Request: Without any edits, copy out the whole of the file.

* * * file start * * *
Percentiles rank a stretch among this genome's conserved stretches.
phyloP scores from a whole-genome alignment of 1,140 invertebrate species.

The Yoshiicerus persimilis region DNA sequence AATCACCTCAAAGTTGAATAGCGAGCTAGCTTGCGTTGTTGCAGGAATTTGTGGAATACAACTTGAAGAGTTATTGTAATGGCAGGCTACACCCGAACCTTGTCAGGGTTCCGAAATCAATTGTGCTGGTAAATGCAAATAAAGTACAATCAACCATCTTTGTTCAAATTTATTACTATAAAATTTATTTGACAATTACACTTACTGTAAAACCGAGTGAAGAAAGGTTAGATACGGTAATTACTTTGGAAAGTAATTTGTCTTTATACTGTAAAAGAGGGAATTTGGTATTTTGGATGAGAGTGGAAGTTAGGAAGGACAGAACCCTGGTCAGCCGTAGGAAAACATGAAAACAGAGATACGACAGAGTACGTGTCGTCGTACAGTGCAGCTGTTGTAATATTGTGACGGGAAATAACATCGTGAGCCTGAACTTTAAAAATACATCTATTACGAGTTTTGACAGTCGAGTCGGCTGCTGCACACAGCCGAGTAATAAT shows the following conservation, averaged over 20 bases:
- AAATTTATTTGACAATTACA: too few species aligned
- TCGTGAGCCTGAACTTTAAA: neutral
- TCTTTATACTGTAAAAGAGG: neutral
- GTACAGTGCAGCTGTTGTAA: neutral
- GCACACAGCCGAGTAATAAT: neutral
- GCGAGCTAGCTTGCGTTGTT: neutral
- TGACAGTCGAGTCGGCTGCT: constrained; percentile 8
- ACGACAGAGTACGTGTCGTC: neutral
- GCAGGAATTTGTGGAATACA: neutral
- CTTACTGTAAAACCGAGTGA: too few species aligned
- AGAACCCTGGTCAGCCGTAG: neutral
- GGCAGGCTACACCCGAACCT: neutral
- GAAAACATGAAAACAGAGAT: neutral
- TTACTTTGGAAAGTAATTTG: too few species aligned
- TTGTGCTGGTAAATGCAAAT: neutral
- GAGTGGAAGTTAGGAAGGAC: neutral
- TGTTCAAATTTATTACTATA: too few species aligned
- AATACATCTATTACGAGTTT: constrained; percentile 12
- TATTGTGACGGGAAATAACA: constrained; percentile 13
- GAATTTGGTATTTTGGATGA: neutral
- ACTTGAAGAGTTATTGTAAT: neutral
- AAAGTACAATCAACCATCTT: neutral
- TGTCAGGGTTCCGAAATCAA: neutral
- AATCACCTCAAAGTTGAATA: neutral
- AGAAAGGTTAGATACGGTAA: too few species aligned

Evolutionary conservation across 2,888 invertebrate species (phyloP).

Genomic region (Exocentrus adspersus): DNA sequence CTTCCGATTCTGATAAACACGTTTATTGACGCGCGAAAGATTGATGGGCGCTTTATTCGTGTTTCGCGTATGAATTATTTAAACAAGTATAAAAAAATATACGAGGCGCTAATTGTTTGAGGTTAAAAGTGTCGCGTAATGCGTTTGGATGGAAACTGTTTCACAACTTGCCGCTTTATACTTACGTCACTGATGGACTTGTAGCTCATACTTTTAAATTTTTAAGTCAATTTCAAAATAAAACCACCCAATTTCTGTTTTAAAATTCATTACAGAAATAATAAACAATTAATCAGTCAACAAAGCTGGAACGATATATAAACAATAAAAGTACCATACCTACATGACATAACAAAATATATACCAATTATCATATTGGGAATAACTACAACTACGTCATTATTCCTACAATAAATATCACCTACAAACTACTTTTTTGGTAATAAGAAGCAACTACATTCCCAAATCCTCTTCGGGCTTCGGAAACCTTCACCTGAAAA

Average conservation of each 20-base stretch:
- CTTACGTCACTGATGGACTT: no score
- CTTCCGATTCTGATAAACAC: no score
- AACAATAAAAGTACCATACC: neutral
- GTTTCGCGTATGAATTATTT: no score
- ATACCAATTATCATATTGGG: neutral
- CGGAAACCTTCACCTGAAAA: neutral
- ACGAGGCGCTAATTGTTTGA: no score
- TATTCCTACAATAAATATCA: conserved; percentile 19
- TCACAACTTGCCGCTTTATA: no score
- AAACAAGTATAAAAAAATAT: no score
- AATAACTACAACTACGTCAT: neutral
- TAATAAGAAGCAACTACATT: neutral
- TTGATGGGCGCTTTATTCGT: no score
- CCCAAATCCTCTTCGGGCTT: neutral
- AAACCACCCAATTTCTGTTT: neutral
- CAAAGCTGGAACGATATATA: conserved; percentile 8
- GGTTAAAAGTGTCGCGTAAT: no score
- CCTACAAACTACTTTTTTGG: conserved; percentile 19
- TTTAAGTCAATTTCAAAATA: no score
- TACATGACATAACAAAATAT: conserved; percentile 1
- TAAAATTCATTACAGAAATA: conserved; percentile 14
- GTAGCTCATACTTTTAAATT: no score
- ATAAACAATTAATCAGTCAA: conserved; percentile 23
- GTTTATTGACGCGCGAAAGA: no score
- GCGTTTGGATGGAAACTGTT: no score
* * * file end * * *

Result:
Percentiles rank a stretch among this genome's conserved stretches.
phyloP scores from a whole-genome alignment of 1,140 invertebrate species.

The Yoshiicerus persimilis region DNA sequence AATCACCTCAAAGTTGAATAGCGAGCTAGCTTGCGTTGTTGCAGGAATTTGTGGAATACAACTTGAAGAGTTATTGTAATGGCAGGCTACACCCGAACCTTGTCAGGGTTCCGAAATCAATTGTGCTGGTAAATGCAAATAAAGTACAATCAACCATCTTTGTTCAAATTTATTACTATAAAATTTATTTGACAATTACACTTACTGTAAAACCGAGTGAAGAAAGGTTAGATACGGTAATTACTTTGGAAAGTAATTTGTCTTTATACTGTAAAAGAGGGAATTTGGTATTTTGGATGAGAGTGGAAGTTAGGAAGGACAGAACCCTGGTCAGCCGTAGGAAAACATGAAAACAGAGATACGACAGAGTACGTGTCGTCGTACAGTGCAGCTGTTGTAATATTGTGACGGGAAATAACATCGTGAGCCTGAACTTTAAAAATACATCTATTACGAGTTTTGACAGTCGAGTCGGCTGCTGCACACAGCCGAGTAATAAT shows the following conservation, averaged over 20 bases:
- AAATTTATTTGACAATTACA: too few species aligned
- TCGTGAGCCTGAACTTTAAA: neutral
- TCTTTATACTGTAAAAGAGG: neutral
- GTACAGTGCAGCTGTTGTAA: neutral
- GCACACAGCCGAGTAATAAT: neutral
- GCGAGCTAGCTTGCGTTGTT: neutral
- TGACAGTCGAGTCGGCTGCT: constrained; percentile 8
- ACGACAGAGTACGTGTCGTC: neutral
- GCAGGAATTTGTGGAATACA: neutral
- CTTACTGTAAAACCGAGTGA: too few species aligned
- AGAACCCTGGTCAGCCGTAG: neutral
- GGCAGGCTACACCCGAACCT: neutral
- GAAAACATGAAAACAGAGAT: neutral
- TTACTTTGGAAAGTAATTTG: too few species aligned
- TTGTGCTGGTAAATGCAAAT: neutral
- GAGTGGAAGTTAGGAAGGAC: neutral
- TGTTCAAATTTATTACTATA: too few species aligned
- AATACATCTATTACGAGTTT: constrained; percentile 12
- TATTGTGACGGGAAATAACA: constrained; percentile 13
- GAATTTGGTATTTTGGATGA: neutral
- ACTTGAAGAGTTATTGTAAT: neutral
- AAAGTACAATCAACCATCTT: neutral
- TGTCAGGGTTCCGAAATCAA: neutral
- AATCACCTCAAAGTTGAATA: neutral
- AGAAAGGTTAGATACGGTAA: too few species aligned

Evolutionary conservation across 2,888 invertebrate species (phyloP).

Genomic region (Exocentrus adspersus): DNA sequence CTTCCGATTCTGATAAACACGTTTATTGACGCGCGAAAGATTGATGGGCGCTTTATTCGTGTTTCGCGTATGAATTATTTAAACAAGTATAAAAAAATATACGAGGCGCTAATTGTTTGAGGTTAAAAGTGTCGCGTAATGCGTTTGGATGGAAACTGTTTCACAACTTGCCGCTTTATACTTACGTCACTGATGGACTTGTAGCTCATACTTTTAAATTTTTAAGTCAATTTCAAAATAAAACCACCCAATTTCTGTTTTAAAATTCATTACAGAAATAATAAACAATTAATCAGTCAACAAAGCTGGAACGATATATAAACAATAAAAGTACCATACCTACATGACATAACAAAATATATACCAATTATCATATTGGGAATAACTACAACTACGTCATTATTCCTACAATAAATATCACCTACAAACTACTTTTTTGGTAATAAGAAGCAACTACATTCCCAAATCCTCTTCGGGCTTCGGAAACCTTCACCTGAAAA

Average conservation of each 20-base stretch:
- CTTACGTCACTGATGGACTT: no score
- CTTCCGATTCTGATAAACAC: no score
- AACAATAAAAGTACCATACC: neutral
- GTTTCGCGTATGAATTATTT: no score
- ATACCAATTATCATATTGGG: neutral
- CGGAAACCTTCACCTGAAAA: neutral
- ACGAGGCGCTAATTGTTTGA: no score
- TATTCCTACAATAAATATCA: conserved; percentile 19
- TCACAACTTGCCGCTTTATA: no score
- AAACAAGTATAAAAAAATAT: no score
- AATAACTACAACTACGTCAT: neutral
- TAATAAGAAGCAACTACATT: neutral
- TTGATGGGCGCTTTATTCGT: no score
- CCCAAATCCTCTTCGGGCTT: neutral
- AAACCACCCAATTTCTGTTT: neutral
- CAAAGCTGGAACGATATATA: conserved; percentile 8
- GGTTAAAAGTGTCGCGTAAT: no score
- CCTACAAACTACTTTTTTGG: conserved; percentile 19
- TTTAAGTCAATTTCAAAATA: no score
- TACATGACATAACAAAATAT: conserved; percentile 1
- TAAAATTCATTACAGAAATA: conserved; percentile 14
- GTAGCTCATACTTTTAAATT: no score
- ATAAACAATTAATCAGTCAA: conserved; percentile 23
- GTTTATTGACGCGCGAAAGA: no score
- GCGTTTGGATGGAAACTGTT: no score